Use cases for Experiments

11 reasons why you should use Experiments

Comparing different models side by side

Testing newly available models

Whenever a new model has been released (example: Claude 3), you might wonder how that new model would perform against the one you're currently using. Does it generate better output? Running an experiment with the new model in parallel to your current model will answer this question.

Test fine-tuned models

How does your newly fine-tuned model compare to its previous version or base model? Use the exact same configuration and compare the differences side-by-side.

Test private models

After you add your private model to the model garden, you can run experiments with it. Same as with other models, you can test the output in a side-by-side comparison.

Comparing model metrics

Comparing cost

You might not need the most sophisticated or fastest model for every use case. Especially when doing relatively simple tasks in high frequency, a cheaper model might be the best solution. Run an experiment to find out what model has the best value for money.

Comparing latency

When your use case is dependent on low latency, comparing the latency of different models and providers is very important. After running the experiment, the heatmap with the necessary metrics will show you how the models compare against each other. On top of that, it is possible to test out the same model on different providers, which results in a similar output but completely different latencies (example: Llama-70b on Azure vs Llama-70b on Groq).

Prompt optimization

Prompt finetuning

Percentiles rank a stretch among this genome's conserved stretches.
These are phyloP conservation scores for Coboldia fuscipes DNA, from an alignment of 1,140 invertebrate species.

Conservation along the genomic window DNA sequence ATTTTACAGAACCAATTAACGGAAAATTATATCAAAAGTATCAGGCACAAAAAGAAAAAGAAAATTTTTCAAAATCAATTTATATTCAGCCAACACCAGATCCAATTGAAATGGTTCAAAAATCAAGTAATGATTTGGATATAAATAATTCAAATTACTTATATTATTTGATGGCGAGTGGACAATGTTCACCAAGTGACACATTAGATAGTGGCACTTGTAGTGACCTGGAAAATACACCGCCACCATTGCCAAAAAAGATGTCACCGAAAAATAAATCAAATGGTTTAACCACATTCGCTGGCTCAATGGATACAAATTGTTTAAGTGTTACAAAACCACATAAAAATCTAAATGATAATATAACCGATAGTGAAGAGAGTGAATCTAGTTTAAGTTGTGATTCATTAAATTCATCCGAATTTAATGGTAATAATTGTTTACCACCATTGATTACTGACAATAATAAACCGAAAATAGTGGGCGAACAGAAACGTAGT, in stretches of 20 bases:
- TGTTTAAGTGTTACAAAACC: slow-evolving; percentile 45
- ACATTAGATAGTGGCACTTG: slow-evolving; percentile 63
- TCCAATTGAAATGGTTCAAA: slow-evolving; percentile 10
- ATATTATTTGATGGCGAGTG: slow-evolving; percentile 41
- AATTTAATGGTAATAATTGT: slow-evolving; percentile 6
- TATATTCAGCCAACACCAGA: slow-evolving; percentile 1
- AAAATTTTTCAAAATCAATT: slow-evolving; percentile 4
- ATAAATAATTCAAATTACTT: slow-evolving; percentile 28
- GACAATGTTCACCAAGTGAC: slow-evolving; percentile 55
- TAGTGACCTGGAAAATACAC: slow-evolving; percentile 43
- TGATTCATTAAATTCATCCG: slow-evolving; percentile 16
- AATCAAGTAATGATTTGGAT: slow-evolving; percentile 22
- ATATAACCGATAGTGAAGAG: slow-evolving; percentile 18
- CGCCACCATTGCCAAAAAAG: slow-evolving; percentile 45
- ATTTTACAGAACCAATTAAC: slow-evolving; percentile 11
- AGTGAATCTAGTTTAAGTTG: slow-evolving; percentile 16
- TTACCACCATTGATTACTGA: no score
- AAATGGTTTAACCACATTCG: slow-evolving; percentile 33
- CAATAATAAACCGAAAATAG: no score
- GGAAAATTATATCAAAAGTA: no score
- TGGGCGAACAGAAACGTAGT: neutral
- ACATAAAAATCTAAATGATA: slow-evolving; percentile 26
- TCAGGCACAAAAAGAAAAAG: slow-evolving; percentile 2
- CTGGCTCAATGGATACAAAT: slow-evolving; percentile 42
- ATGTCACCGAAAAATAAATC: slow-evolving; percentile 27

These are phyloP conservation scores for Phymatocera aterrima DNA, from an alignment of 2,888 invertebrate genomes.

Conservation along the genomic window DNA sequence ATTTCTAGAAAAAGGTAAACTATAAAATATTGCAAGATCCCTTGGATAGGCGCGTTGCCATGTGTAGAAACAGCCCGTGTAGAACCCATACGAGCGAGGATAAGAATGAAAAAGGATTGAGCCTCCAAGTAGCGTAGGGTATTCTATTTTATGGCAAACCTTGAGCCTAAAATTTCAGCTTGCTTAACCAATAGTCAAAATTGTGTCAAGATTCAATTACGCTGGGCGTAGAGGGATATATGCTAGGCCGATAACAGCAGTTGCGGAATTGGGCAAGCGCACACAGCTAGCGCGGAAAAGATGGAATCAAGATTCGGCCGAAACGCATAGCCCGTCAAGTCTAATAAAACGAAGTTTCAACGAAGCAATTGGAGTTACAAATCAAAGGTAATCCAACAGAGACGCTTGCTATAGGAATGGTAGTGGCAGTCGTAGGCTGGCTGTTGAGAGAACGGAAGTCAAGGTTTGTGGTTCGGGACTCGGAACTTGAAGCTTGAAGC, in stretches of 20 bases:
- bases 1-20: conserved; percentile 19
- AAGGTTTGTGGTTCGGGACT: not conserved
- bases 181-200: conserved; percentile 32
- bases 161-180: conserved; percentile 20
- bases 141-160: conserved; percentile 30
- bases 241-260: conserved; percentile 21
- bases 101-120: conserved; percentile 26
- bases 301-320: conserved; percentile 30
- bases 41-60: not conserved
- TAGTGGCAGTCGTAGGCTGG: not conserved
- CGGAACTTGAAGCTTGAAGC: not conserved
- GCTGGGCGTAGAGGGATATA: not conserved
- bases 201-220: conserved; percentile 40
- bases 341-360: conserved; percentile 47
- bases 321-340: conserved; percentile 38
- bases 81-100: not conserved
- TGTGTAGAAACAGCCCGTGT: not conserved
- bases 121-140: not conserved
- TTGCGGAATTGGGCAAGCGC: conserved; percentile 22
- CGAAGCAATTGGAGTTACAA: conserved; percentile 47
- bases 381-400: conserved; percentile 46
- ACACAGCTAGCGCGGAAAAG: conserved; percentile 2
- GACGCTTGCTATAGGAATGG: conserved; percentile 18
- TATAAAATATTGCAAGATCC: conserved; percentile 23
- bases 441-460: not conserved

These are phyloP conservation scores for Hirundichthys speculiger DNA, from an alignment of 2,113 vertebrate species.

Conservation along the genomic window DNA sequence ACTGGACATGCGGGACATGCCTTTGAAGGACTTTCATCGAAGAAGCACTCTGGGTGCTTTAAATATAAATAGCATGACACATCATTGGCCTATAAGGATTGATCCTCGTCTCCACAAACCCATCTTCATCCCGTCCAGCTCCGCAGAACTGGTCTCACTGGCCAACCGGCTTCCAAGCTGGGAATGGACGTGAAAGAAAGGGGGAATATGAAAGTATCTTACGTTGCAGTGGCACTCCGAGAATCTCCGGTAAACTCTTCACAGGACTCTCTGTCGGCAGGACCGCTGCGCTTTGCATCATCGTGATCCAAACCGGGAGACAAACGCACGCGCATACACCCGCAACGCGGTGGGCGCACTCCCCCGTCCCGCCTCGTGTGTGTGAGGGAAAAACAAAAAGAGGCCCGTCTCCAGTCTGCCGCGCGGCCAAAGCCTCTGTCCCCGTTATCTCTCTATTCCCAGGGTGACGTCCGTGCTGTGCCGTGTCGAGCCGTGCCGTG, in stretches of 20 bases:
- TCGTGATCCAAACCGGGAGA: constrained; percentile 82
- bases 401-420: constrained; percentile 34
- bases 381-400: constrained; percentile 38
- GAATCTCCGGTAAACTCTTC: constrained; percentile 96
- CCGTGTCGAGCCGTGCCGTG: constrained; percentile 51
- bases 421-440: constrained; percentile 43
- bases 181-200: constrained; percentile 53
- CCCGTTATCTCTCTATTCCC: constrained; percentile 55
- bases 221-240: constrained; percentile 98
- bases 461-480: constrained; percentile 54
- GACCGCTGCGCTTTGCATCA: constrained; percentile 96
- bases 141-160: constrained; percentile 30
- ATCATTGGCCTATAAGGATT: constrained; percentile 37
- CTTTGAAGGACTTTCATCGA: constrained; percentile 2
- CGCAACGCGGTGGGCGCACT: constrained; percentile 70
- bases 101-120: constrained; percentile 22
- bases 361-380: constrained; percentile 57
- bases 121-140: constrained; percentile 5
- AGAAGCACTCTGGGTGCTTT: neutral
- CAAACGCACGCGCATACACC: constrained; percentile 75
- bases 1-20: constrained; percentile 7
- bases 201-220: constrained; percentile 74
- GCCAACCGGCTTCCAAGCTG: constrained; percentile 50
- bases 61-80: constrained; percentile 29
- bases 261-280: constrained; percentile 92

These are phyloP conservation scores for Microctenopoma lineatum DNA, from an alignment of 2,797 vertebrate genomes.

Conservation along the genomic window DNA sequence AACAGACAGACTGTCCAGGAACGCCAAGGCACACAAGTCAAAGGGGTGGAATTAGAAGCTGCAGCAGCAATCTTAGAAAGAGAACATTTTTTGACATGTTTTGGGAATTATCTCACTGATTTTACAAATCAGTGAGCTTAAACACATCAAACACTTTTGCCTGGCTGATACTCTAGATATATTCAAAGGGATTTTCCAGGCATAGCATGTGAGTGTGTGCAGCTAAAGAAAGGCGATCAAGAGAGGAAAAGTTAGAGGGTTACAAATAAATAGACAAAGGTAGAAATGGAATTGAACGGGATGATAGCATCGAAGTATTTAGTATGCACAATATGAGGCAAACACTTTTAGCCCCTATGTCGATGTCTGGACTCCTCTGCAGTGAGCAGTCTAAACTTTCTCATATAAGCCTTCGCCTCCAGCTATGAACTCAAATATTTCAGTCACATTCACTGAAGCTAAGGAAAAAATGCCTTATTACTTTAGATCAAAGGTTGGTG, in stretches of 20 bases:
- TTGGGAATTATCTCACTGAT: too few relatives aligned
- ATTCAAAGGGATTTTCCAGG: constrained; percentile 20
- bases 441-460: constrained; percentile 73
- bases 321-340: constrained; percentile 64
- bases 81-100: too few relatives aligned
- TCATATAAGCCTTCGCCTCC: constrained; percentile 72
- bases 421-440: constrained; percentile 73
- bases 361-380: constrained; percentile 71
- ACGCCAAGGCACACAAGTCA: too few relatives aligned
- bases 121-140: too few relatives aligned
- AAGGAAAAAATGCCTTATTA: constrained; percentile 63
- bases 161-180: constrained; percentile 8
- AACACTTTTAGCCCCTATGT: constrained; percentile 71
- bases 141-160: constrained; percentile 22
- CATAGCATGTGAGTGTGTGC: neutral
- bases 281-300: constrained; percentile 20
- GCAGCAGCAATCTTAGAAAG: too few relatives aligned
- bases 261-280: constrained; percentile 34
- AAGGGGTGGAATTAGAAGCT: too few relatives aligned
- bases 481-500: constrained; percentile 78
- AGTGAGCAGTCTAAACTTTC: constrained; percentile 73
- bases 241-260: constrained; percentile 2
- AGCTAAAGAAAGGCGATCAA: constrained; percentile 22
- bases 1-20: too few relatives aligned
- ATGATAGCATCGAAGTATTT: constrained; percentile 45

Twenty slightly different prompts, which one generates the best output? Experiment and find out. Also, for a more quantitative approach, read how Evaluators like cosine similarity can help you assess which prompt version works best in Evaluators in Experiments.

Comparing different parameters

Parameters are more important than you initially might think. Within Experiments, you can test the same datasets with the same models and slightly different parameters. Read more about what each parameter does here.

Pre-Deployment Testing

Testing before deploying

Before making changes in production, you can run the exact same prompt configuration in an Experiment to test your hypothesis in a safe and secure environment.


Backtesting is a method used to evaluate the performance of a model by testing it on historical data. The idea is to see how well the model would have performed if it had been used during a past period. This process helps in assessing the effectiveness, reliability, and robustness of the model before deploying it in real-world scenarios.

Regression testing

Whenever you want to improve the model's performance in one aspect, regression testing helps ensure that the model's performance in other areas hasn't degraded.

Security testing

Jailbreak mitigation

Within Experiments, you can test how your model responds to jailbreak attempts in a safe and secure way. Testing against known attacks and datasets with jailbreak prompts allows you to test what might happen before putting it into production.